Hydrogen (H2) is being aggressively explored as a fuel for passenger vehicles. It can be used in fuel cells to power electric motors or burned in internal combustion engines (ICEs).
It is an environmentally friendly fuel that has the potential to dramatically reduce our dependence on imported oil, but several significant challenges must be overcome before it can be widely used.
Produced Domestically. Hydrogen can be produced domestically from several sources, reducing our dependence on petroleum imports.
Environmentally Friendly. Hydrogen produces no air pollutants or greenhouse gases when used in fuel cells; it produces only nitrogen oxides (NOx) when burned in ICEs.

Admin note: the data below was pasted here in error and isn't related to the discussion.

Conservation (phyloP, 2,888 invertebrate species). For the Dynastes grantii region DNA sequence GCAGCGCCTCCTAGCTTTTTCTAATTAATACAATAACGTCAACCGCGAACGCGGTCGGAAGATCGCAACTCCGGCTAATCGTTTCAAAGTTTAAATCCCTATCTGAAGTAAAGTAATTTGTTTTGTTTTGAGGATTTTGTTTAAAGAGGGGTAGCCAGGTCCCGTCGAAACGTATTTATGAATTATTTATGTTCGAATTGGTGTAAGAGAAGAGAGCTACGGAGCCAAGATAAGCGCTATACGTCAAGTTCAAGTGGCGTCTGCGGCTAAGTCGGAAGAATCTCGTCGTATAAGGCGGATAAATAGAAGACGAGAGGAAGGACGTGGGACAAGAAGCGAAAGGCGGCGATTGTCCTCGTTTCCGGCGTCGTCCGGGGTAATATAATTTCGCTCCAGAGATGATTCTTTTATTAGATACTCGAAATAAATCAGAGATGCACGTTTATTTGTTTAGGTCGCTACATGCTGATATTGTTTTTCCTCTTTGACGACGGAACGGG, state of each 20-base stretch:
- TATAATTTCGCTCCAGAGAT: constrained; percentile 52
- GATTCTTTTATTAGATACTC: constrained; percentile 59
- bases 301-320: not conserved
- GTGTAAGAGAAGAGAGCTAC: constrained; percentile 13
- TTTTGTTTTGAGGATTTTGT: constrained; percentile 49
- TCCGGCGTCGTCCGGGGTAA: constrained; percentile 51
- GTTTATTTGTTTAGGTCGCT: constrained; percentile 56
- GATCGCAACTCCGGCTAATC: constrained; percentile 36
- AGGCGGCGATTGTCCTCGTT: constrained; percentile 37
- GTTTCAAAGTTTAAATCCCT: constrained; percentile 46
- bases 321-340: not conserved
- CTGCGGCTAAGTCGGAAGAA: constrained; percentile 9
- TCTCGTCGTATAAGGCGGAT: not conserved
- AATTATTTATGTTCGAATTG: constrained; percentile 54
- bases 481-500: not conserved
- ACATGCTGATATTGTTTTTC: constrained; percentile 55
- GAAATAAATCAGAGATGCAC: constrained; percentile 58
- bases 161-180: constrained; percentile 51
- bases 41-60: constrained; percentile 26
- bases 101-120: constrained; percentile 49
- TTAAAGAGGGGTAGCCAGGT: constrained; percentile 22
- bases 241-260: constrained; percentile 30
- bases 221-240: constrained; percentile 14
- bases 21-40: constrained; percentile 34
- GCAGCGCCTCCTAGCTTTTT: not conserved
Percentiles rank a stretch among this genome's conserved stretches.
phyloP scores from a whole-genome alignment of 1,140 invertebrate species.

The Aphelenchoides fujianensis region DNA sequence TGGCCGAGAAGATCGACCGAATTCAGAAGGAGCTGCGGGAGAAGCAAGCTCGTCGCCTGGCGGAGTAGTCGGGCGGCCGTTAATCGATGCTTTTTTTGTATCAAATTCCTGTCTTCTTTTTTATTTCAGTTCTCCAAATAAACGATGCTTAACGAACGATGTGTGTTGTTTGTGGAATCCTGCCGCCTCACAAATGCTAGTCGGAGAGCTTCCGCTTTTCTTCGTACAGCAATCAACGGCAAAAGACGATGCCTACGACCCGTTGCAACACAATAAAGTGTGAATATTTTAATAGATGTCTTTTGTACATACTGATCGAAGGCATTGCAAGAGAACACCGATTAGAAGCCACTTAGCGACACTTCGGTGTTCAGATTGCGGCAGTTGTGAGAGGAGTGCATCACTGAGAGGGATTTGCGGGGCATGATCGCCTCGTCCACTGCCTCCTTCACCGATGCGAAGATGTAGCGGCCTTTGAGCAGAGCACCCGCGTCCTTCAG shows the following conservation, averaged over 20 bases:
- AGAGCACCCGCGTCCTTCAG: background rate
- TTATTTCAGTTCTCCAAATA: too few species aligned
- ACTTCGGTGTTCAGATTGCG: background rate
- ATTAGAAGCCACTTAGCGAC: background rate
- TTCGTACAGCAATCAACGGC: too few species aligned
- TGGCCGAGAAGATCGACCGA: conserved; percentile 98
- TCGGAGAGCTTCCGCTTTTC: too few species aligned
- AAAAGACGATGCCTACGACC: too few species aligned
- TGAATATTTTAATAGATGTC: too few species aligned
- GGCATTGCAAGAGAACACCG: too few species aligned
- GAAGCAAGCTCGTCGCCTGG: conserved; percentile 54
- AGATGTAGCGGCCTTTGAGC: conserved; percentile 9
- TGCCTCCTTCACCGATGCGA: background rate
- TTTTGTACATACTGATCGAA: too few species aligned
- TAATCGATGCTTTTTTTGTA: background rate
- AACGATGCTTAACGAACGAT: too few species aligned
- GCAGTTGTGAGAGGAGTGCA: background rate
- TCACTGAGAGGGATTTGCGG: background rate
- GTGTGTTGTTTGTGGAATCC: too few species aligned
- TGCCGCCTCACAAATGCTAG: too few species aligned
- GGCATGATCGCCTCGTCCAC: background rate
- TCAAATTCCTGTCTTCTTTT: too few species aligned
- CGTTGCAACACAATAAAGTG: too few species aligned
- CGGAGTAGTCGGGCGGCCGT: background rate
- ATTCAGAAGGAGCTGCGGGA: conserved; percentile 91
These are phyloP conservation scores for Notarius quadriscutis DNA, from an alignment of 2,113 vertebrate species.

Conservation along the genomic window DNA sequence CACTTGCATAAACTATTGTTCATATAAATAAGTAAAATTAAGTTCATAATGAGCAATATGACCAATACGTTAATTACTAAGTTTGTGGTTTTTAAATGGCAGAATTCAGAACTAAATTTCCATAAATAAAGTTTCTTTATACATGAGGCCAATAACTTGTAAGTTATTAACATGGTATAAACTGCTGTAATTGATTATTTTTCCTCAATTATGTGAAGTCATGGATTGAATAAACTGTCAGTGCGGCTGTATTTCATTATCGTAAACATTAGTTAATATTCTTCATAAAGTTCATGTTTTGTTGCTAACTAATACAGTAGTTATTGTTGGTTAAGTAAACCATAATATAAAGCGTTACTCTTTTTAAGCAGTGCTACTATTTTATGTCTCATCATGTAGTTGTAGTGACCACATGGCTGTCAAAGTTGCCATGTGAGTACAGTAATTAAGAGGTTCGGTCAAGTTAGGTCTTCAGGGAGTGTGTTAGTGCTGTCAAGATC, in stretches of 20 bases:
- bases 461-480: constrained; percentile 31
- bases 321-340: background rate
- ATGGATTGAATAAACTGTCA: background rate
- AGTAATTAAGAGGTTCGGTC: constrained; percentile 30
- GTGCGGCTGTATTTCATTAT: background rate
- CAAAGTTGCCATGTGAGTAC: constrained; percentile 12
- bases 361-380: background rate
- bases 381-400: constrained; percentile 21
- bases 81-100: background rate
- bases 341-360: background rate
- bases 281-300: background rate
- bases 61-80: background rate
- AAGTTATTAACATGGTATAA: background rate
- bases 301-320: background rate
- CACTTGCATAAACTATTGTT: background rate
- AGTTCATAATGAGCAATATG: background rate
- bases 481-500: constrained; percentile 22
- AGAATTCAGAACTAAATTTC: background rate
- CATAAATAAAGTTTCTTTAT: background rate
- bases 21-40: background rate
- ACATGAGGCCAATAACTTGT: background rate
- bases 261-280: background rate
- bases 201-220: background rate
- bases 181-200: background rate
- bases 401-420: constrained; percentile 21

Fuel Cost & Availability. Hydrogen is currently expensive to produce and is only available at a handful of locations, mostly in California.
Vehicle Cost & Availability. Fuel cell vehicles are currently far too expensive for most consumers to afford, and they are only available to a few demonstration fleets.
Onboard Fuel Storage. Hydrogen contains much less energy than gasoline or diesel on a per-volume basis, making it difficult for hydrogen vehicles to go as far as gasoline vehicles between fillups—about 300 miles. Technology is improving, but the onboard hydrogen storage systems do not yet meet size, weight, and cost goals for commercialization.
Other challenges include fuel cell performance, customer acceptance, and hydrogen transport and bulk storage.
Alternative Fuels and Advanced Vehicles Data Center